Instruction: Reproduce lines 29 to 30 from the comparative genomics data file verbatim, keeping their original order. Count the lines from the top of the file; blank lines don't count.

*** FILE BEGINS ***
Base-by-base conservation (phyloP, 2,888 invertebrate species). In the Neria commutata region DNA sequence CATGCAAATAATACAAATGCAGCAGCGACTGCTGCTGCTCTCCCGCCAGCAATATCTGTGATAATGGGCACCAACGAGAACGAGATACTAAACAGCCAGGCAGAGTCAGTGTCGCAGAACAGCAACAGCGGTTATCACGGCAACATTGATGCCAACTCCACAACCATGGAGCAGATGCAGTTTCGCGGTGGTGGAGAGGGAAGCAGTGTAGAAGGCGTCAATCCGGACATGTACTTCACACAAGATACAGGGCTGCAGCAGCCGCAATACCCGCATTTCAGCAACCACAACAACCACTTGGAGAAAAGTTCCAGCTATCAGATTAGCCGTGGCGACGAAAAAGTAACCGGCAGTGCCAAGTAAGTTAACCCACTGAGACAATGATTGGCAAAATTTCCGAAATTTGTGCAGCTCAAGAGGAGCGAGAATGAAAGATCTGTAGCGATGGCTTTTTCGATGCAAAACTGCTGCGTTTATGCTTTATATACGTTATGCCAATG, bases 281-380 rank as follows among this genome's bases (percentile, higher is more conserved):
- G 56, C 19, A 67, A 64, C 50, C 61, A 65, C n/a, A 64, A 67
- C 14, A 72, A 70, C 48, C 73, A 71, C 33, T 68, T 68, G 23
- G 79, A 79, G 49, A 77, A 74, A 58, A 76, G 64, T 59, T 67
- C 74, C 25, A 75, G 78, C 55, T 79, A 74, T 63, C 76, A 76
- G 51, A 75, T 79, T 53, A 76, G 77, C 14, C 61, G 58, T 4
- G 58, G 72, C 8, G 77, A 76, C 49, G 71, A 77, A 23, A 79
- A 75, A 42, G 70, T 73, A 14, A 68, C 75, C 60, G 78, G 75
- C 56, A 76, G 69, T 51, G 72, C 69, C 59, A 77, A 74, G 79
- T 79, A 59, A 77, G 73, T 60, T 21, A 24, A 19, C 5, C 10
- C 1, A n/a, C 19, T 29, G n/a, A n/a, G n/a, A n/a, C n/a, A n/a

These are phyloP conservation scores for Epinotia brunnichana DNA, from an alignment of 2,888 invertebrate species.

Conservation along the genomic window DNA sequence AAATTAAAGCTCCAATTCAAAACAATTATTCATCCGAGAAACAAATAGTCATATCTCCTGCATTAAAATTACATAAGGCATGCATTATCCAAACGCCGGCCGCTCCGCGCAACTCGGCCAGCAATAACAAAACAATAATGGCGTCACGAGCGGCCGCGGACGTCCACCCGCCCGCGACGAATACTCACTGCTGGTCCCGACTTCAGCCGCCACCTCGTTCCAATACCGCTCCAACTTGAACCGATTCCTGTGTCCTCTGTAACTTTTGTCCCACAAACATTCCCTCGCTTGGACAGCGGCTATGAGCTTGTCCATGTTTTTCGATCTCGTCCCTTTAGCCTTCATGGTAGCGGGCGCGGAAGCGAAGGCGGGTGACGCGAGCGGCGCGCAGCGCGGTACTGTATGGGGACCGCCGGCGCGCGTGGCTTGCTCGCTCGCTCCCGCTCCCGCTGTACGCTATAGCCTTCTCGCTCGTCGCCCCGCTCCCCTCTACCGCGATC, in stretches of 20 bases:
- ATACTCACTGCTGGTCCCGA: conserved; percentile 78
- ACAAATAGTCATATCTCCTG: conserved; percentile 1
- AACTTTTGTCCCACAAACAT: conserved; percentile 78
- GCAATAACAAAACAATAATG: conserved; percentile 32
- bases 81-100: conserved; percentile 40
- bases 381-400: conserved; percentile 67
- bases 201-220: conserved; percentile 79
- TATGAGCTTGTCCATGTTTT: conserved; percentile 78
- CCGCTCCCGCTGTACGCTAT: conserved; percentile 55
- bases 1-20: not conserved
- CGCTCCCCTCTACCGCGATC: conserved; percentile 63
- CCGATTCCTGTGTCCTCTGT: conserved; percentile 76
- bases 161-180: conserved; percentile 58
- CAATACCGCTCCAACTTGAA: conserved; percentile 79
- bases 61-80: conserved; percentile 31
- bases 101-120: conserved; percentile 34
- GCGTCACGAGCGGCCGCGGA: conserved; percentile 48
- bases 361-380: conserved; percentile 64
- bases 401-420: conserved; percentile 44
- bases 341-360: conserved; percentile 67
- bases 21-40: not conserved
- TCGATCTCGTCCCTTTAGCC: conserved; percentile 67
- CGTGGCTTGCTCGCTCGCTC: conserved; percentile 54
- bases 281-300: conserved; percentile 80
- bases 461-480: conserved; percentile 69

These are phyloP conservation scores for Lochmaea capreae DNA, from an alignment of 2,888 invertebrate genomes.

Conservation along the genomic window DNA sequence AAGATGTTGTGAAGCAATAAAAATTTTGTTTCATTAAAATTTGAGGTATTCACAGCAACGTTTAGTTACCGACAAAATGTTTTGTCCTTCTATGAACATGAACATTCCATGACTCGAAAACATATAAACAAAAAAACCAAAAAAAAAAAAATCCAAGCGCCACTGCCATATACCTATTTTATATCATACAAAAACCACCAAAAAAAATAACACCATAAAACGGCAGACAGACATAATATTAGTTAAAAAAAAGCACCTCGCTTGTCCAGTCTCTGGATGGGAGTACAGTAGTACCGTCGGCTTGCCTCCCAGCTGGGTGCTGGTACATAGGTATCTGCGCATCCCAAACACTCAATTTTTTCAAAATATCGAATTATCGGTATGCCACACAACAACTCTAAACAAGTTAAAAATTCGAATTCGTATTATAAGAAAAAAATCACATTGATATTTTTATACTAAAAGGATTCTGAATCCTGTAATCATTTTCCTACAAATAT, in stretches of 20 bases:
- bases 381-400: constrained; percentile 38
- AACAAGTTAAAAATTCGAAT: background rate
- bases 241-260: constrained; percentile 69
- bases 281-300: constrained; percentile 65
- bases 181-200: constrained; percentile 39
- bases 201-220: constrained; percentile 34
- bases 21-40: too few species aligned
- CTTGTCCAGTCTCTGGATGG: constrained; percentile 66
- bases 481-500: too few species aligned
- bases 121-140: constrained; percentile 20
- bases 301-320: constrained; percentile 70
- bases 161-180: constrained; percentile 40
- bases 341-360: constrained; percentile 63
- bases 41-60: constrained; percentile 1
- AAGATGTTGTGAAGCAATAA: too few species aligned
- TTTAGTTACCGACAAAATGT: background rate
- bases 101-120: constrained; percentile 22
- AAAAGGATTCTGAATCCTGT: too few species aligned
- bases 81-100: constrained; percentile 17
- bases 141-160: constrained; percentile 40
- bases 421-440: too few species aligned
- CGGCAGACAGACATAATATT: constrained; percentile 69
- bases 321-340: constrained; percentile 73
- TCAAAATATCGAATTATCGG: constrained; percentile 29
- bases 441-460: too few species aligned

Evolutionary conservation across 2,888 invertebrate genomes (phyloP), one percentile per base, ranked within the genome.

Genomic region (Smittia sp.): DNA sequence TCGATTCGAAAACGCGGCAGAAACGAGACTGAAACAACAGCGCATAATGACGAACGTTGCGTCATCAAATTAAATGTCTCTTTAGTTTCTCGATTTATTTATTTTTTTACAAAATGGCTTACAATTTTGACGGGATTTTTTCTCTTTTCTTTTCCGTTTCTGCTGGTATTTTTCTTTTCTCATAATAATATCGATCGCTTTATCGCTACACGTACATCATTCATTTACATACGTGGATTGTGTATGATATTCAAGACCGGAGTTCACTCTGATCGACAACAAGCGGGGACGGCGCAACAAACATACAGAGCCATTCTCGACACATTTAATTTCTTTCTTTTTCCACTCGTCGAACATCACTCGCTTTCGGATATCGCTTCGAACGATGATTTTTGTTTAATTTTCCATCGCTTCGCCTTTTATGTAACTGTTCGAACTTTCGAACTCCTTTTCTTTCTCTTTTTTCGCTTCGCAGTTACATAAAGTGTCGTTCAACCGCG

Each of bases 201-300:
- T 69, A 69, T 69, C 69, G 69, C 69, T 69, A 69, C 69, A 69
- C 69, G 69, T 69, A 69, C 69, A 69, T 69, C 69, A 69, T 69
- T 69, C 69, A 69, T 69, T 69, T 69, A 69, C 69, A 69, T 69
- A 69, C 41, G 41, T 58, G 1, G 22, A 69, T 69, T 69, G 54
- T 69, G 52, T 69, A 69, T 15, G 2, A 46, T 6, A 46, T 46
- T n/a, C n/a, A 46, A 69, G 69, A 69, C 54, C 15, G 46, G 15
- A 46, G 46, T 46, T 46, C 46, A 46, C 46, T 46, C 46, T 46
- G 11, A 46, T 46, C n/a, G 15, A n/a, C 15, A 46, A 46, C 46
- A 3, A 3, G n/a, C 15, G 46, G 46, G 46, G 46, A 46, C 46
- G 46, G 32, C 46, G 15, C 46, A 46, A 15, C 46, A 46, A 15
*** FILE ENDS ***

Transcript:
- bases 101-120: conserved; percentile 34
- GCGTCACGAGCGGCCGCGGA: conserved; percentile 48